Bauge template picked up by Ocean Installer at Randaberg Industries; Credit: Ørjan Richardsen/Equinor

Norwegian Sea tie-back to recently upgraded platform comes online

Norway’s state-owned energy giant Equinor has started production from a field, which has been tied back to a recently upgraded platform in the Norwegian Sea.

Bauge template picked up by Ocean Installer at Randaberg Industries; Credit: Ørjan Richardsen/Equinor

Equinor revealed on Monday, 17 April 2023, that production from the Bauge subsea field in the Norwegian Sea kicked off on 8 April, as the field was tied back to the Njord A platform. Recoverable reserves in Bauge are estimated at 50 million barrels of oil equivalent, mainly oil.

While the Njord field originally came on stream in 1997, the installations were brought ashore in 2016 for extensive upgrading and in December 2022 the field came online again. The field will now produce for another 20 years, and the ambition is to produce about the same volume from Njord and Hyme as the fields have produced so far – some 250 million barrels of oil equivalent.

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Grete B. Haaland, senior vice president for Exploration & Production North, commented: “The Njord upgrading enables us to tie in new, valuable discoveries such as Bauge. By utilising existing infrastructure, we can realise profitable development of small-size discoveries in line with the company’s strategy. We are planning further exploration activity in the area.”

According to Equinor, Bauge consists of two oil producers in a subsea template, pipelines, and an umbilical connecting the wells to the Njord A platform. The Bauge licensees are Equinor (operator with 42.5 per cent interest), Wintershall Dea (27.5 per cent), Vår Energi (17.5 per cent), and Neptune Energy (12.5 per cent).

Trond Bokn, Equinor’s senior vice president for project development, remarked: “The subsea facility was built and installed without a single HSE incident. I am very proud of this, and I would like to thank our suppliers, particularly the main suppliers Randaberg Industries, Ocean Installer and OneSubsea. This shows that the zero-harm vision is possible. Capital expenditures totalling NOK 4.6 billion (2023) the project was delivered within budget.”

Furthermore, the Norwegian content of the Bauge project is well over 90 per cent and the company highlights that the wells were delivered faster than planned by Transocean and Schlumberger. This project has been run in parallel with the extensive upgrading of Njord A (Aker Solutions) and the Njord Bravo FSO (Aibel).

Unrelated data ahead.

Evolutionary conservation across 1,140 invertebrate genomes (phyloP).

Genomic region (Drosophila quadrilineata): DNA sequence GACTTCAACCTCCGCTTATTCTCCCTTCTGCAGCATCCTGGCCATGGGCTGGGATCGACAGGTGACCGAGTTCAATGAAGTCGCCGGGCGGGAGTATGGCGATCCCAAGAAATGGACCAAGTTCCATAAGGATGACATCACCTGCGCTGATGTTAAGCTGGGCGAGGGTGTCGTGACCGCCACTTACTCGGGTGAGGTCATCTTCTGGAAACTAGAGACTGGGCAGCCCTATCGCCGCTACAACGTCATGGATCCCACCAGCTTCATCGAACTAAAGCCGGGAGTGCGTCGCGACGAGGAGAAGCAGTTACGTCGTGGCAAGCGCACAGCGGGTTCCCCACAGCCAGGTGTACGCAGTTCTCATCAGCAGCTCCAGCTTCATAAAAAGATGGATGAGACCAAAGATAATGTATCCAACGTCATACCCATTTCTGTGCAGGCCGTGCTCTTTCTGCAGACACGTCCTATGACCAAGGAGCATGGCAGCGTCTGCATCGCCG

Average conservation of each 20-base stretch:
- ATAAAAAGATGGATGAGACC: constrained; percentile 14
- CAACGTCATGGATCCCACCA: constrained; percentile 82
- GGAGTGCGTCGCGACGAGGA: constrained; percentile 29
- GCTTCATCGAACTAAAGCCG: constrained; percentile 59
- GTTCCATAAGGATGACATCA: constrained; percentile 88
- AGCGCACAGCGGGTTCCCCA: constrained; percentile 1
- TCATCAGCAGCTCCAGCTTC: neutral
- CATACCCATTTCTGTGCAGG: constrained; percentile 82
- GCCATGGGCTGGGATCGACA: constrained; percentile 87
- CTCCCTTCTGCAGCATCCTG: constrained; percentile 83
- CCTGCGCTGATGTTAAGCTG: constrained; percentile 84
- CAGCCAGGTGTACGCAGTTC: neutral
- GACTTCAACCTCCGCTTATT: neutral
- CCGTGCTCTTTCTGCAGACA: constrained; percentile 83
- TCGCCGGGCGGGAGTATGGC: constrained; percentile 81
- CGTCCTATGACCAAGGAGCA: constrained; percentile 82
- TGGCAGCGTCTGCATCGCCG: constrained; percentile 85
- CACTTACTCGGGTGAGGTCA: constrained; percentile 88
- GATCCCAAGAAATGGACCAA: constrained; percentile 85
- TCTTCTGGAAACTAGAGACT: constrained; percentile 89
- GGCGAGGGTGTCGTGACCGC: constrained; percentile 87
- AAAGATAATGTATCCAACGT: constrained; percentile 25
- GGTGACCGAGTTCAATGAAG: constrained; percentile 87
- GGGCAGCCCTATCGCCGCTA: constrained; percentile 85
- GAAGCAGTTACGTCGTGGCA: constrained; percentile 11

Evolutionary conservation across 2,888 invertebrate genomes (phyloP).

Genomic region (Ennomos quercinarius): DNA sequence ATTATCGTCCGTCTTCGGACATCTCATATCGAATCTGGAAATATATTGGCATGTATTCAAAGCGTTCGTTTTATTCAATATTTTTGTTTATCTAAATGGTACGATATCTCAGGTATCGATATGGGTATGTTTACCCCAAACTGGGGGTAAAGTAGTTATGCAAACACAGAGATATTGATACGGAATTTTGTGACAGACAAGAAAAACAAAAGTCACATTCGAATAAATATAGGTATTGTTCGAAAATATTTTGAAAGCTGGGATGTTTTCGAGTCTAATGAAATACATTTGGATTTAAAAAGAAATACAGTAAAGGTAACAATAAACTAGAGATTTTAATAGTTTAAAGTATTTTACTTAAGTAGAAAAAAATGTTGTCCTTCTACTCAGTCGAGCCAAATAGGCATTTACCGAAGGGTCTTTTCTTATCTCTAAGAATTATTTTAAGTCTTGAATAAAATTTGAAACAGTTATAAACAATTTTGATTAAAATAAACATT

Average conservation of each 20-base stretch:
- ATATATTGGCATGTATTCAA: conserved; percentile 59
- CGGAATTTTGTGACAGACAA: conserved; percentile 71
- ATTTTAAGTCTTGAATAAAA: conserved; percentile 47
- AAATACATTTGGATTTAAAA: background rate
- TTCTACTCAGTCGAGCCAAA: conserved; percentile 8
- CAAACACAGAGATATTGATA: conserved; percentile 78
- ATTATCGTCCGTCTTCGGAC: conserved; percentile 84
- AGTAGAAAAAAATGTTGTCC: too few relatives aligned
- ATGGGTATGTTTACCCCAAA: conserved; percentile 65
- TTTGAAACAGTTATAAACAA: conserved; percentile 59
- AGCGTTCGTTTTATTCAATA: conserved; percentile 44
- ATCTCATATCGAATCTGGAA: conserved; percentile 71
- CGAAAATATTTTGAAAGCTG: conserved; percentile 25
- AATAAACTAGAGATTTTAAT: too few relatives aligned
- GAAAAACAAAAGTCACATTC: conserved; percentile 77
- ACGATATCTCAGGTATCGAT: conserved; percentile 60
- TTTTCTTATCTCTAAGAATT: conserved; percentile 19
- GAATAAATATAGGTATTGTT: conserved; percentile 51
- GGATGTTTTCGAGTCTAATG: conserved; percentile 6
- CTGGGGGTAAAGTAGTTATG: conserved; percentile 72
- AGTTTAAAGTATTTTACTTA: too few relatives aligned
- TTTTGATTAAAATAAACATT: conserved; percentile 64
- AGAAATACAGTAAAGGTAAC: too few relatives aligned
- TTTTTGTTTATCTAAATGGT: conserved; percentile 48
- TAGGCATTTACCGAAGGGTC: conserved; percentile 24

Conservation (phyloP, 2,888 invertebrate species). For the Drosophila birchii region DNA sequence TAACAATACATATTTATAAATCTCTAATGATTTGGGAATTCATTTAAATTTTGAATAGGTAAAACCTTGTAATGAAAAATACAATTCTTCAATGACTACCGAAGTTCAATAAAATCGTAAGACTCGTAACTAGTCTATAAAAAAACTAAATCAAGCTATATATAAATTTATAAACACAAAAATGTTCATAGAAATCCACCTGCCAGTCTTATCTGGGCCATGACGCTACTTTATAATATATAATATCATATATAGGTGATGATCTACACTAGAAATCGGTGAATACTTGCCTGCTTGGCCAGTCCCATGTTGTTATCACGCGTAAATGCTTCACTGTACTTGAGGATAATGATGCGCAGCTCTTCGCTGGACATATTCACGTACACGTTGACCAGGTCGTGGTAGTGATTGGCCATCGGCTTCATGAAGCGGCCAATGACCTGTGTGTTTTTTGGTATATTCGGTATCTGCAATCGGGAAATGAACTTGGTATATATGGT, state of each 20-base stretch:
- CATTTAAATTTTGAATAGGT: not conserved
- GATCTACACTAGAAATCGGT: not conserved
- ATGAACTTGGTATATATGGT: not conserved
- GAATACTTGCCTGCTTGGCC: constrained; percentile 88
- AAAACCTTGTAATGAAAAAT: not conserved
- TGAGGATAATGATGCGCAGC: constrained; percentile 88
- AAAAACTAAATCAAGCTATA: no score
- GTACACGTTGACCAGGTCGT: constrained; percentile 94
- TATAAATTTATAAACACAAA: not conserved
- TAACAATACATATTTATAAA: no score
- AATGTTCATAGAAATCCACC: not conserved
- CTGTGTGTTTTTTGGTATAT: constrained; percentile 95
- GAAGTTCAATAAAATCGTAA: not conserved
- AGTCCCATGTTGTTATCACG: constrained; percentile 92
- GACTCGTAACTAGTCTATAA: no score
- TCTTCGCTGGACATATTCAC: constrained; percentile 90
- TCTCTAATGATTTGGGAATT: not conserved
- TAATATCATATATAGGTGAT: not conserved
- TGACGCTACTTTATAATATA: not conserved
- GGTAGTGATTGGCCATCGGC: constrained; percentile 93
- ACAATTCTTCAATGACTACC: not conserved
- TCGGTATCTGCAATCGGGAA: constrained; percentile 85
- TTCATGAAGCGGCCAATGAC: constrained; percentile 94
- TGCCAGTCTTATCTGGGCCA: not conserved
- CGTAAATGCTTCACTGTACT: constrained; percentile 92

Bauge was discovered in 2013, and the plan for development and operation (PDO) was approved in June 2017. The water depth at the site is 282 metres. The oil from Bauge is transported by pipeline from Njord A to the Njord Bravo FSO, and onwards by tankers to the market. On the other hand, the gas is transported in a 40-kilometre pipeline from Njord A to the Åsgard Transport System, and on to the Kårstø terminal.

In a separate statement, Neptune Energy confirmed the start of production from the Bauge field while explaining that the Njord Area, which includes the fields Bauge and Hyme, would provide net production of 20 kboepd for the company. Neptune Energy has a 22.5 per cent interest in the Njord unit and the firm underscores that the platform is currently preparing to receive production from the Neptune-operated Fenja field later this month.

Odin Estensen, Neptune Energy’s Managing Director for Norway and the UK, stated: “We congratulate Equinor for their safe and successful start-up of the Bauge field. Tied back to existing infrastructure, Bauge is an example of how a small discovery can become a profitable development.

“This makes Njord our second largest producing hub in Norway and is aligned with our strategy to foster production with low unit cost and low CO2 intensity.”